Center for World Indigenous Studies
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Decriminalizing Consciousness

Published: July 1, 2011, Author: JayTaber

In light of the colossal failure of the world war on drugs, one might think the United Nations would step forward to end the human rights abuses and official violence associated with this misguided global project. Given the fact that psychoactive plants have provided therapeutic medicinal relief to humankind for millenia, one might imagine the senseless campaigns against entheogens like cannabis, psilocybin and peyote would someday come to an end.

But the UN is also a collection of states with conflicts of interest that prevent humanitarian perspectives from prevailing. Perhaps most prominent in these interests is the militarization of police and commercialization of militaries that undergirds the criminalization of sacred, therapeutic botanicals. The consequence of such misguided and corrupt policies, unfortunately, is the marginalization and even demonization of indigenous sacred rituals, practices and ceremonies.

As the epidemic of mental, spiritual and social affliction expands exponentially, leading the World Health Organization to declare depression as second only to heart disease as a disabling condition, it is disappointing to witness organizations like the UN International Narcotics Control Board continuing in the wrong direction on ethnobotanicals. If humankind is to find new directions in the evolution of contemporary society, ancient indigenous knowledge and modern therapeutic practice will need to inform each other.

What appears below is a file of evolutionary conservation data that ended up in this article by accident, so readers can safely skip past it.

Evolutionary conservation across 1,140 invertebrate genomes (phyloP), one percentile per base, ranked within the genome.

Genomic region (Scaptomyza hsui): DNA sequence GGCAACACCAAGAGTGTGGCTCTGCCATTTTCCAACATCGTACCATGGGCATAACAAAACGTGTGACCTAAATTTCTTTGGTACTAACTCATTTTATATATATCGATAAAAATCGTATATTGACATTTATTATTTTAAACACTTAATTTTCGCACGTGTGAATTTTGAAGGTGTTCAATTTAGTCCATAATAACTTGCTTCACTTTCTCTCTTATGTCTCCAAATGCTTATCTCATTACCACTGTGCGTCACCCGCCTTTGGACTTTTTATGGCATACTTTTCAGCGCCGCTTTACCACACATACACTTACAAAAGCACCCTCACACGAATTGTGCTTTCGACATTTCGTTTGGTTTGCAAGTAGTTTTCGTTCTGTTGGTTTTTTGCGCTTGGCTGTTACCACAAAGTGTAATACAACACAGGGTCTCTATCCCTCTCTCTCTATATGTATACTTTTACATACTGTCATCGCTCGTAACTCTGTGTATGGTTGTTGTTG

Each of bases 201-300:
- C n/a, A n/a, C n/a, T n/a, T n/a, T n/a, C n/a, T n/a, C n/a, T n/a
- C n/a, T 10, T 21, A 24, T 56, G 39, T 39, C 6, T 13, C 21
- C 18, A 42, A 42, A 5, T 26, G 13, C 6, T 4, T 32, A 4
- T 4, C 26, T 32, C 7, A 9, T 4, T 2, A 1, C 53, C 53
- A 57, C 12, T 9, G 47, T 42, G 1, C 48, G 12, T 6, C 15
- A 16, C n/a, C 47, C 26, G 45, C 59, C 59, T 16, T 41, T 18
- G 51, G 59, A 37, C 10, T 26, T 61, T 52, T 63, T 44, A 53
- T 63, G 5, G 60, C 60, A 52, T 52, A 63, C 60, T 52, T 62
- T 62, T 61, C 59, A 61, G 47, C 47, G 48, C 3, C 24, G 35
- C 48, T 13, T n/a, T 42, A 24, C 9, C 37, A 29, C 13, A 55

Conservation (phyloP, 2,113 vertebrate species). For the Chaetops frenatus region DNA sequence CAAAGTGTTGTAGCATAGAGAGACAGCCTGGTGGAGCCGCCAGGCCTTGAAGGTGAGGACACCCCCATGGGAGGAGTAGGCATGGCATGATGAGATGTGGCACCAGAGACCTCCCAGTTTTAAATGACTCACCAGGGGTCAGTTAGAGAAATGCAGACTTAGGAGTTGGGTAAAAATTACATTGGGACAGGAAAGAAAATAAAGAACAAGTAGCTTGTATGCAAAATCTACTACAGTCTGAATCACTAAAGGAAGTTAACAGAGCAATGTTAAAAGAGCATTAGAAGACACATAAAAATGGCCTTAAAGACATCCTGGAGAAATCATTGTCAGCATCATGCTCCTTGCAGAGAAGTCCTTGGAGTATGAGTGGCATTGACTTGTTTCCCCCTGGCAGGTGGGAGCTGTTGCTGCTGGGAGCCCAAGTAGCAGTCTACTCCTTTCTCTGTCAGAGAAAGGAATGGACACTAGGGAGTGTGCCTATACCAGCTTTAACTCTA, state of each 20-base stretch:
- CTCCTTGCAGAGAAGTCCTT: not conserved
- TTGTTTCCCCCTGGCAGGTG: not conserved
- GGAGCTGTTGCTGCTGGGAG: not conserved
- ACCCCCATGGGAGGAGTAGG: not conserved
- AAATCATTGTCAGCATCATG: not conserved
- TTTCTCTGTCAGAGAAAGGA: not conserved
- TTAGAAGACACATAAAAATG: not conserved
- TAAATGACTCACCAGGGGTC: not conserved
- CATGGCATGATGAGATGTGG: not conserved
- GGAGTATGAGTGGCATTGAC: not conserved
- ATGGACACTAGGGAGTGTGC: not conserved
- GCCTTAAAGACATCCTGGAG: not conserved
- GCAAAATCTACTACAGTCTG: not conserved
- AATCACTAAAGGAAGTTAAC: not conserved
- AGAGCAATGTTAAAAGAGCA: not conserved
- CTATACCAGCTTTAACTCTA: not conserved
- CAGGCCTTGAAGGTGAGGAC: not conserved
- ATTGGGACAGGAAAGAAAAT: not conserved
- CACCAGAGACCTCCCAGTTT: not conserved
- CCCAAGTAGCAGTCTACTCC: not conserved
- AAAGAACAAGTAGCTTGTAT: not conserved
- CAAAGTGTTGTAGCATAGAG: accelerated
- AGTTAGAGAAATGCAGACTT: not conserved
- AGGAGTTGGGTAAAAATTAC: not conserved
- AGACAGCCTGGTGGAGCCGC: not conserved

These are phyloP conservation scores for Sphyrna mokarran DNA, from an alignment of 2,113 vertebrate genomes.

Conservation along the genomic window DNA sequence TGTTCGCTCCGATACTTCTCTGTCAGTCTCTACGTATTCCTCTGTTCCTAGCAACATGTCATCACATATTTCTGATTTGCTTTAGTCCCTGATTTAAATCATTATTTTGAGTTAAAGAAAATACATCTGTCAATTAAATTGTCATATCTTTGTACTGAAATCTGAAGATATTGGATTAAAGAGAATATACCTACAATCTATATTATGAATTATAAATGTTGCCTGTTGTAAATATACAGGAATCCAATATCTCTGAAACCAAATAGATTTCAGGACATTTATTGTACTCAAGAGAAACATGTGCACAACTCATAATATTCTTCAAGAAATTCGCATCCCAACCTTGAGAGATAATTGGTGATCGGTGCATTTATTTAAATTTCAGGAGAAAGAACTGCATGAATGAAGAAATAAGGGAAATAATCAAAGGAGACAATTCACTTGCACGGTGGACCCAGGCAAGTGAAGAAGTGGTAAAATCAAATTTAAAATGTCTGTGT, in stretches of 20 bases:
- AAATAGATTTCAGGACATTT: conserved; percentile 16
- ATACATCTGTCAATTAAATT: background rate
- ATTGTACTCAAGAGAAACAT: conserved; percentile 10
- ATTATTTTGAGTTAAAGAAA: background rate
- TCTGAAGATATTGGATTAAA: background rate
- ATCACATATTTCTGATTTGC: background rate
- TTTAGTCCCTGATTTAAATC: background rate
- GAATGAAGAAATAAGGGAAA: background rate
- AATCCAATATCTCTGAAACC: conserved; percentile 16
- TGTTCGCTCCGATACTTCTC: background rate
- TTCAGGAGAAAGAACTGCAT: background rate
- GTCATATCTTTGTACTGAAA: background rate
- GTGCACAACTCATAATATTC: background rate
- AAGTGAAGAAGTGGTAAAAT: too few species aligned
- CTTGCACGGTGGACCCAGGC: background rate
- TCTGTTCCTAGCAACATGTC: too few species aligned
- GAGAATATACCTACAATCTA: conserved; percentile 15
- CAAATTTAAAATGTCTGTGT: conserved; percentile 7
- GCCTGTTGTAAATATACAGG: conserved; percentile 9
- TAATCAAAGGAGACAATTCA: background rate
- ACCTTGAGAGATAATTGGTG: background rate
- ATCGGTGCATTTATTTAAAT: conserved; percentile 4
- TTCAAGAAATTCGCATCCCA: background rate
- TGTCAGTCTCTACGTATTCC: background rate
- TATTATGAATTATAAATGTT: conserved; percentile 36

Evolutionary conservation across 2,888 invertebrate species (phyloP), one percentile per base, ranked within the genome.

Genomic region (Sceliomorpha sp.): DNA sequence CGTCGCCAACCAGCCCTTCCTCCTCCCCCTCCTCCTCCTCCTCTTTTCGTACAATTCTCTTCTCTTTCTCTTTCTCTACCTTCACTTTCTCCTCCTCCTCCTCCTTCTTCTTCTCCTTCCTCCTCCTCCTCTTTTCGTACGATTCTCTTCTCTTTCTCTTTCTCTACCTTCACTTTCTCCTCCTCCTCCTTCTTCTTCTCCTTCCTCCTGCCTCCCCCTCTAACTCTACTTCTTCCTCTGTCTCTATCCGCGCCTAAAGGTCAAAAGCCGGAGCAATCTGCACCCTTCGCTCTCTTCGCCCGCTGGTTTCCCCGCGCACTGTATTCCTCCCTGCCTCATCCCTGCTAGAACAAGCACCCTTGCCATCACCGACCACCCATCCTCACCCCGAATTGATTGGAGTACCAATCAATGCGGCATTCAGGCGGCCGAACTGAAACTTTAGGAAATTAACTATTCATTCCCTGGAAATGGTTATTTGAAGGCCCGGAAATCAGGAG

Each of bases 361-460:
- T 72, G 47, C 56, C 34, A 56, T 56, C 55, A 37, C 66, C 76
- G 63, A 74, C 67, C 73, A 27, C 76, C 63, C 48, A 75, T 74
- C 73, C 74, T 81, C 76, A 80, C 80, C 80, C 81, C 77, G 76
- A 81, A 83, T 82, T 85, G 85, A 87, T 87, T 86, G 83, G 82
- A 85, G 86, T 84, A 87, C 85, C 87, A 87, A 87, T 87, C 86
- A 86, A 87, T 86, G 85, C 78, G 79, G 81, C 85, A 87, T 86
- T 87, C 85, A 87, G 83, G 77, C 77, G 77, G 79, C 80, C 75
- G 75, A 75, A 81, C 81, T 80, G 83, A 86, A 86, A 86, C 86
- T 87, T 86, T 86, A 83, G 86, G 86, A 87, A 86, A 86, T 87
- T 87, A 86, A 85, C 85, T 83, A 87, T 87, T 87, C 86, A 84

Toward that end, the International Center for Ethnobotanical Education, Research and Service — a Netherlands non-profit — is campaigning for a more enlightened UN response. Take a look at this and other initiatives aimed at ameliorating the militaristic mindset behind the war on drugs and therapeutic botanicals.

Imagine a future where consciousness is no longer a crime.

Chief George Manuel Memorial Indigenous Library

The library is dedicated to the memory of Secwepemc Chief George Manuel (1921-1989), to the nations of the Fourth World and to the elders and generations to come.

access here